A proposed Bonneville Power Administration rate increase could affect local power rates in coming years.

But Columbia River PUD hopes to keep the rate increase low, adding only approximately $3 to monthly residential power bills.

BPA officials say the current proposed increases are to compensate for reduced revenue expectations from surplus power sales as well as to maintain system reliability, to meet increased demands for transmission in the Pacific Northwest and to continue funding investments in the Federal Columbia River Power System.

Bonneville’s proposed 9.6 percent average wholesale power rate increase and a 13 percent transmission rate increase are not a surprise to managers at the Columbia River PUD.

“This is all not really news to us,” said Kevin Owens, Columbia River PUD manager.

The PUD completed a five-year cost of services study in 2011 and anticipated the upcoming proposed increase, predicting a 6.5 percent increase.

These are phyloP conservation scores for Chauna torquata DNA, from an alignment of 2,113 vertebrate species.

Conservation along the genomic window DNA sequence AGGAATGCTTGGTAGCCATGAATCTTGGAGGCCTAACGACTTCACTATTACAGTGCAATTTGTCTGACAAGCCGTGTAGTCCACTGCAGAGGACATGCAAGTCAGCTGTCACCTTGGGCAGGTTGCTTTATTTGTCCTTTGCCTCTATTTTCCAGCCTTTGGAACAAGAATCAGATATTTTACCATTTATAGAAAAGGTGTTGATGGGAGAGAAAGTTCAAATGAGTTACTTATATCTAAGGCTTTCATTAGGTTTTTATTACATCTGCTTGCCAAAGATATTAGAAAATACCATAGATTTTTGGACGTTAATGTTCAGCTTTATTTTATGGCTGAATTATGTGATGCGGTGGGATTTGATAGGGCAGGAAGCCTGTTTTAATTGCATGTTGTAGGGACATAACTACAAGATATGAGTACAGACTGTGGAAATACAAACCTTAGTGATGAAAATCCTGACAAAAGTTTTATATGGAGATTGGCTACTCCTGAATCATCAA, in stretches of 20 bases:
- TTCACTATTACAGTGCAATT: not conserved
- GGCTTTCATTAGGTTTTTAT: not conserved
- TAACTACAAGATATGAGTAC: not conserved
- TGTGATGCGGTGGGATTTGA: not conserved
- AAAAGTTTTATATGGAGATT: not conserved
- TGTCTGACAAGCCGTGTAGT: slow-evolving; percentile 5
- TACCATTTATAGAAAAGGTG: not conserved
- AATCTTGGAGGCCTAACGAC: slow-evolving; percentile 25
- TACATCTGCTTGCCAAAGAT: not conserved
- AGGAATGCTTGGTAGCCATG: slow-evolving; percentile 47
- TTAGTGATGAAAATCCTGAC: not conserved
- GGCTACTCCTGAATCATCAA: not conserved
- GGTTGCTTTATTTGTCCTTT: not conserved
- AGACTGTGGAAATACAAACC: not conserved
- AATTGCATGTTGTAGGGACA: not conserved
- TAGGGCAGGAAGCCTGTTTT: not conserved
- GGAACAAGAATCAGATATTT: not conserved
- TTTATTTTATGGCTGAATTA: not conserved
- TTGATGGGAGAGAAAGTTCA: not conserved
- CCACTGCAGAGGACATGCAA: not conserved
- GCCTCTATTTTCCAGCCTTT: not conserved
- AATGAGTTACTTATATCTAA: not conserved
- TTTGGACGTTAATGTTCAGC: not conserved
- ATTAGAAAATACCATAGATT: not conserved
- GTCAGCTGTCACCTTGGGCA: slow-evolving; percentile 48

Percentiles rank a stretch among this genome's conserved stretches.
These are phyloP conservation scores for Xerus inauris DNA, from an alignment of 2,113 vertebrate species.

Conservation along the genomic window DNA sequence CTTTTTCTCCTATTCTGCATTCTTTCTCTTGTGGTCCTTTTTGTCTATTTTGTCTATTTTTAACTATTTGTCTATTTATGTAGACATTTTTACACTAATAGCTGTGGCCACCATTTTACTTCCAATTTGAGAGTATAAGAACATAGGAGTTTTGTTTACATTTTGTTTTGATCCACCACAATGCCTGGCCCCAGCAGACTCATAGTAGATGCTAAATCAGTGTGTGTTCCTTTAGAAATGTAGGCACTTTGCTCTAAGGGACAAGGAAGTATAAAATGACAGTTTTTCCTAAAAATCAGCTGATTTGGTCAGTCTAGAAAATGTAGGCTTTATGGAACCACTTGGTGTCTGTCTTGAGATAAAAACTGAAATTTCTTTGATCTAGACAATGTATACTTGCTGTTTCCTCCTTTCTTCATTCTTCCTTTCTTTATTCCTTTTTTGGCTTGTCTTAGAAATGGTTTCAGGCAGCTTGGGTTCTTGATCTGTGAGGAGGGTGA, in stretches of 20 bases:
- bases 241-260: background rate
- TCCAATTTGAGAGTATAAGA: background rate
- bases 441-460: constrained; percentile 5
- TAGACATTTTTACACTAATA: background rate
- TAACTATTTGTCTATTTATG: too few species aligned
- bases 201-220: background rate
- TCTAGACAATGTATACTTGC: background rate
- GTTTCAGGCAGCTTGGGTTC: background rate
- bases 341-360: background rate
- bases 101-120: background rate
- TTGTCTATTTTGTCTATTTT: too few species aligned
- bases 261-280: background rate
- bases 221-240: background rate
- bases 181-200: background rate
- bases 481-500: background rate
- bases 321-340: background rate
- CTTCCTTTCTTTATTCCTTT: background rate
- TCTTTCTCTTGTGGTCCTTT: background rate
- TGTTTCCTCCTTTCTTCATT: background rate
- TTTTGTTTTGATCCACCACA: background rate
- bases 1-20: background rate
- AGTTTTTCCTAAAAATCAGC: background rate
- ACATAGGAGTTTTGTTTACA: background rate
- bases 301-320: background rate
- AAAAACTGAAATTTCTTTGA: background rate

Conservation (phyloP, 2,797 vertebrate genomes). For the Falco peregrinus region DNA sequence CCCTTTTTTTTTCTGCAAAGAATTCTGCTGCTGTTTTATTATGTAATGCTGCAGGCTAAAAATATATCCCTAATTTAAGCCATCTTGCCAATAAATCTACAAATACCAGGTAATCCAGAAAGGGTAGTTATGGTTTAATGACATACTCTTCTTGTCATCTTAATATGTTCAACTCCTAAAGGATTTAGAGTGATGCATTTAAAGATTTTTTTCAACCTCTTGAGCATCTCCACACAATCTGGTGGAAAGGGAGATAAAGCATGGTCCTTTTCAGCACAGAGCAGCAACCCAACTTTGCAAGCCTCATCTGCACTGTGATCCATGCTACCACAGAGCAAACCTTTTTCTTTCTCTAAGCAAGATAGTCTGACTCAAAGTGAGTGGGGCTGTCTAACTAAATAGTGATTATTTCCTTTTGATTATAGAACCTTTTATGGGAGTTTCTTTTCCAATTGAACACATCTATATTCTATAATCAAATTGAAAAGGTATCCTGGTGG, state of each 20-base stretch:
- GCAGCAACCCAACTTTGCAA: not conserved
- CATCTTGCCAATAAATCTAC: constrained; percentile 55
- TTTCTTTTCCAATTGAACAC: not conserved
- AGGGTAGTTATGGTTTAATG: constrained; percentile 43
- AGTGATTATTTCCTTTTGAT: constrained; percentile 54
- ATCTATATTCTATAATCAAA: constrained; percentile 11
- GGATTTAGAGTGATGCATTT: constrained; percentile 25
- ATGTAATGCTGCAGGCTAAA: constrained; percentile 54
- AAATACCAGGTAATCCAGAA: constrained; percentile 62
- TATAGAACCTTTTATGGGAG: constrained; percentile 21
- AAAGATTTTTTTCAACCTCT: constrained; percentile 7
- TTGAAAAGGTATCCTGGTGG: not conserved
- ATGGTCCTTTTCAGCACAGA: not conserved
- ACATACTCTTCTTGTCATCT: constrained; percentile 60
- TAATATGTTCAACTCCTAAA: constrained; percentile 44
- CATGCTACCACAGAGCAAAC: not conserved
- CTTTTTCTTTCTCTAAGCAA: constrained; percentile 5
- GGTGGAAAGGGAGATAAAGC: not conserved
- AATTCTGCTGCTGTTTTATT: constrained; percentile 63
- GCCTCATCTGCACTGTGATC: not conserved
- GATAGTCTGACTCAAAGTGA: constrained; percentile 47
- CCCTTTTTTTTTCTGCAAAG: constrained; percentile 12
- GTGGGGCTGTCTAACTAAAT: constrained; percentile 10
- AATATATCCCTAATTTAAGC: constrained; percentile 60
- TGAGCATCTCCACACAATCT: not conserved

Although Owens expects only a $3 increase for residential customers, it is not an insignificant cost overall for the PUD to absorb. Power costs represent 60 percent of the PUD’s total operational costs, according to Libby Calnon, communications specialist with the PUD.

In an average annual budget of $28 to $29 million, the PUD can typically expect to pay $16 to $17 million on power.

While the 9.6 percent rate increase proposed by BPA is more than what PUD predicted in its cost of services study, Owens says nothing is set in stone yet. He is confident the final rate will be closer to the PUD’s prediction of 6.5 percent.

The 9.6 rate is an “overall rate for 100-some utilities,” he said. “There are so many variables.” It depends heavily on how individual utilities buy and use energy.

Bonneville will be in discussion with the utilities it serves throughout the coming months, whittling at the proposed figure and likely settling on a much reduced percentage by next summer, Owens said.

“Right now it looks like about 7 percent,” he said.

In 2009, the PUD absorbed an increase of 6.9 percent by dipping into its rate stabilization funds. Faced with a similar situation now, Owens expects the PUD will tap into its reserves again.

The PUD is one of the ten largest property tax payers in Columbia County and provides service to over 18,000 customers in Columbia and Multnomah counties. The utility paid $413,872 in property taxes to Columbia and Multnomah counties in 2012.

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